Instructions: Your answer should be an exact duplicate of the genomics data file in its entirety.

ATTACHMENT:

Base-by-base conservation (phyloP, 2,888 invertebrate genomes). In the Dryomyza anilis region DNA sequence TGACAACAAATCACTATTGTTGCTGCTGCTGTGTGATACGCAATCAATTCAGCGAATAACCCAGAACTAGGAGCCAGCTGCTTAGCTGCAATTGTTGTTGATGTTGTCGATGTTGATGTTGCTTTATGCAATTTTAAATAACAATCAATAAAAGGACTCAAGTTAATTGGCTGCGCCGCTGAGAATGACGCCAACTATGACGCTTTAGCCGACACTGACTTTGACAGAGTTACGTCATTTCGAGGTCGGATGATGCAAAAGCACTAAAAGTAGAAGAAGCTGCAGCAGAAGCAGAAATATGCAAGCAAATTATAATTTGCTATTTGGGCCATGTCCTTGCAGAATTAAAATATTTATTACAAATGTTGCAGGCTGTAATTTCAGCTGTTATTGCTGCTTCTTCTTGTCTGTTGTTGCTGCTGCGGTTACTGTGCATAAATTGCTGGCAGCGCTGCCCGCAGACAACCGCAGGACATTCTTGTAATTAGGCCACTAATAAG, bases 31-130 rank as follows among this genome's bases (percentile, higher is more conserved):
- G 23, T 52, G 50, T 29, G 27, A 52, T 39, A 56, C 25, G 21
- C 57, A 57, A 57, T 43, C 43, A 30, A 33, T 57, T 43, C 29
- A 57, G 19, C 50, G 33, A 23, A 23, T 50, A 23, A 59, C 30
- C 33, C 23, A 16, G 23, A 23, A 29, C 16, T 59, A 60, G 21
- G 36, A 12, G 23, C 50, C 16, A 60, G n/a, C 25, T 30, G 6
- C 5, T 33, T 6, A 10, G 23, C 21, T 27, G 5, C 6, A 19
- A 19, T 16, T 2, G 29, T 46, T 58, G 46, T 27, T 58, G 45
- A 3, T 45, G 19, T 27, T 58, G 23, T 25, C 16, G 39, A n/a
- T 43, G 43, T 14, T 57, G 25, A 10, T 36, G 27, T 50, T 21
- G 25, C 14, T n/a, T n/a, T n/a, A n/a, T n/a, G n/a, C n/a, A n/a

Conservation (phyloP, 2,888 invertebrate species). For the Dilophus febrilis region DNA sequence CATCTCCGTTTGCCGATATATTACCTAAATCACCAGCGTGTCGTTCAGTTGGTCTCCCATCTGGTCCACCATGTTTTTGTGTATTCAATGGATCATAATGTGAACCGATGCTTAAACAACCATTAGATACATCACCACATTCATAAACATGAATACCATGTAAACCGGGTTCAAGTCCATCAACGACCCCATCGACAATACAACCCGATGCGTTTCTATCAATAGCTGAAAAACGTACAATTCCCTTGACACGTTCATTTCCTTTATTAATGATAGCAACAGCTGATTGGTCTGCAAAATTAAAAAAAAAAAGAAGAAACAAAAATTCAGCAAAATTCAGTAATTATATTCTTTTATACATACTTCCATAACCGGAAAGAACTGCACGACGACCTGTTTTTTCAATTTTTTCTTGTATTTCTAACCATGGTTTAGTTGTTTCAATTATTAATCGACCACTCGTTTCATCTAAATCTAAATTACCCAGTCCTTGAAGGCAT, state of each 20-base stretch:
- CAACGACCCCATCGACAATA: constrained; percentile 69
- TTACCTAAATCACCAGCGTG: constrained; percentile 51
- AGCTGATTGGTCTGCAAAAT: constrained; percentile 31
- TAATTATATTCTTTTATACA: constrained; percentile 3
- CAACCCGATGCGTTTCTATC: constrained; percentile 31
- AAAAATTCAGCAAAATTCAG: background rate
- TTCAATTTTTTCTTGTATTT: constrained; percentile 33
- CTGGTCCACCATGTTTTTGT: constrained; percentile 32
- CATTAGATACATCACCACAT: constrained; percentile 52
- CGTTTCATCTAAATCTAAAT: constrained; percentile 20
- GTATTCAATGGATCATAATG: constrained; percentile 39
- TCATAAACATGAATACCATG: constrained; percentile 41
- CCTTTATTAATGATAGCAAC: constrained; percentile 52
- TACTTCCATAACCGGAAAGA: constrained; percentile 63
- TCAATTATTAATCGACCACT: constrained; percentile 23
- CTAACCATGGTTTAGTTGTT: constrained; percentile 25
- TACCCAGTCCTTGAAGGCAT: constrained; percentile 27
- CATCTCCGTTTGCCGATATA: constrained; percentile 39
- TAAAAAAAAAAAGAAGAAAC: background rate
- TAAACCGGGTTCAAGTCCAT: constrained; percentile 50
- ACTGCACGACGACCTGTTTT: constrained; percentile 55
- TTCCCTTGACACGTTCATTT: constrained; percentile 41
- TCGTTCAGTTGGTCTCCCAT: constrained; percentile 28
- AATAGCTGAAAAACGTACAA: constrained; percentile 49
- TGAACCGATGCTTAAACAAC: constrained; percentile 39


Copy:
Base-by-base conservation (phyloP, 2,888 invertebrate genomes). In the Dryomyza anilis region DNA sequence TGACAACAAATCACTATTGTTGCTGCTGCTGTGTGATACGCAATCAATTCAGCGAATAACCCAGAACTAGGAGCCAGCTGCTTAGCTGCAATTGTTGTTGATGTTGTCGATGTTGATGTTGCTTTATGCAATTTTAAATAACAATCAATAAAAGGACTCAAGTTAATTGGCTGCGCCGCTGAGAATGACGCCAACTATGACGCTTTAGCCGACACTGACTTTGACAGAGTTACGTCATTTCGAGGTCGGATGATGCAAAAGCACTAAAAGTAGAAGAAGCTGCAGCAGAAGCAGAAATATGCAAGCAAATTATAATTTGCTATTTGGGCCATGTCCTTGCAGAATTAAAATATTTATTACAAATGTTGCAGGCTGTAATTTCAGCTGTTATTGCTGCTTCTTCTTGTCTGTTGTTGCTGCTGCGGTTACTGTGCATAAATTGCTGGCAGCGCTGCCCGCAGACAACCGCAGGACATTCTTGTAATTAGGCCACTAATAAG, bases 31-130 rank as follows among this genome's bases (percentile, higher is more conserved):
- G 23, T 52, G 50, T 29, G 27, A 52, T 39, A 56, C 25, G 21
- C 57, A 57, A 57, T 43, C 43, A 30, A 33, T 57, T 43, C 29
- A 57, G 19, C 50, G 33, A 23, A 23, T 50, A 23, A 59, C 30
- C 33, C 23, A 16, G 23, A 23, A 29, C 16, T 59, A 60, G 21
- G 36, A 12, G 23, C 50, C 16, A 60, G n/a, C 25, T 30, G 6
- C 5, T 33, T 6, A 10, G 23, C 21, T 27, G 5, C 6, A 19
- A 19, T 16, T 2, G 29, T 46, T 58, G 46, T 27, T 58, G 45
- A 3, T 45, G 19, T 27, T 58, G 23, T 25, C 16, G 39, A n/a
- T 43, G 43, T 14, T 57, G 25, A 10, T 36, G 27, T 50, T 21
- G 25, C 14, T n/a, T n/a, T n/a, A n/a, T n/a, G n/a, C n/a, A n/a

Conservation (phyloP, 2,888 invertebrate species). For the Dilophus febrilis region DNA sequence CATCTCCGTTTGCCGATATATTACCTAAATCACCAGCGTGTCGTTCAGTTGGTCTCCCATCTGGTCCACCATGTTTTTGTGTATTCAATGGATCATAATGTGAACCGATGCTTAAACAACCATTAGATACATCACCACATTCATAAACATGAATACCATGTAAACCGGGTTCAAGTCCATCAACGACCCCATCGACAATACAACCCGATGCGTTTCTATCAATAGCTGAAAAACGTACAATTCCCTTGACACGTTCATTTCCTTTATTAATGATAGCAACAGCTGATTGGTCTGCAAAATTAAAAAAAAAAAGAAGAAACAAAAATTCAGCAAAATTCAGTAATTATATTCTTTTATACATACTTCCATAACCGGAAAGAACTGCACGACGACCTGTTTTTTCAATTTTTTCTTGTATTTCTAACCATGGTTTAGTTGTTTCAATTATTAATCGACCACTCGTTTCATCTAAATCTAAATTACCCAGTCCTTGAAGGCAT, state of each 20-base stretch:
- CAACGACCCCATCGACAATA: constrained; percentile 69
- TTACCTAAATCACCAGCGTG: constrained; percentile 51
- AGCTGATTGGTCTGCAAAAT: constrained; percentile 31
- TAATTATATTCTTTTATACA: constrained; percentile 3
- CAACCCGATGCGTTTCTATC: constrained; percentile 31
- AAAAATTCAGCAAAATTCAG: background rate
- TTCAATTTTTTCTTGTATTT: constrained; percentile 33
- CTGGTCCACCATGTTTTTGT: constrained; percentile 32
- CATTAGATACATCACCACAT: constrained; percentile 52
- CGTTTCATCTAAATCTAAAT: constrained; percentile 20
- GTATTCAATGGATCATAATG: constrained; percentile 39
- TCATAAACATGAATACCATG: constrained; percentile 41
- CCTTTATTAATGATAGCAAC: constrained; percentile 52
- TACTTCCATAACCGGAAAGA: constrained; percentile 63
- TCAATTATTAATCGACCACT: constrained; percentile 23
- CTAACCATGGTTTAGTTGTT: constrained; percentile 25
- TACCCAGTCCTTGAAGGCAT: constrained; percentile 27
- CATCTCCGTTTGCCGATATA: constrained; percentile 39
- TAAAAAAAAAAAGAAGAAAC: background rate
- TAAACCGGGTTCAAGTCCAT: constrained; percentile 50
- ACTGCACGACGACCTGTTTT: constrained; percentile 55
- TTCCCTTGACACGTTCATTT: constrained; percentile 41
- TCGTTCAGTTGGTCTCCCAT: constrained; percentile 28
- AATAGCTGAAAAACGTACAA: constrained; percentile 49
- TGAACCGATGCTTAAACAAC: constrained; percentile 39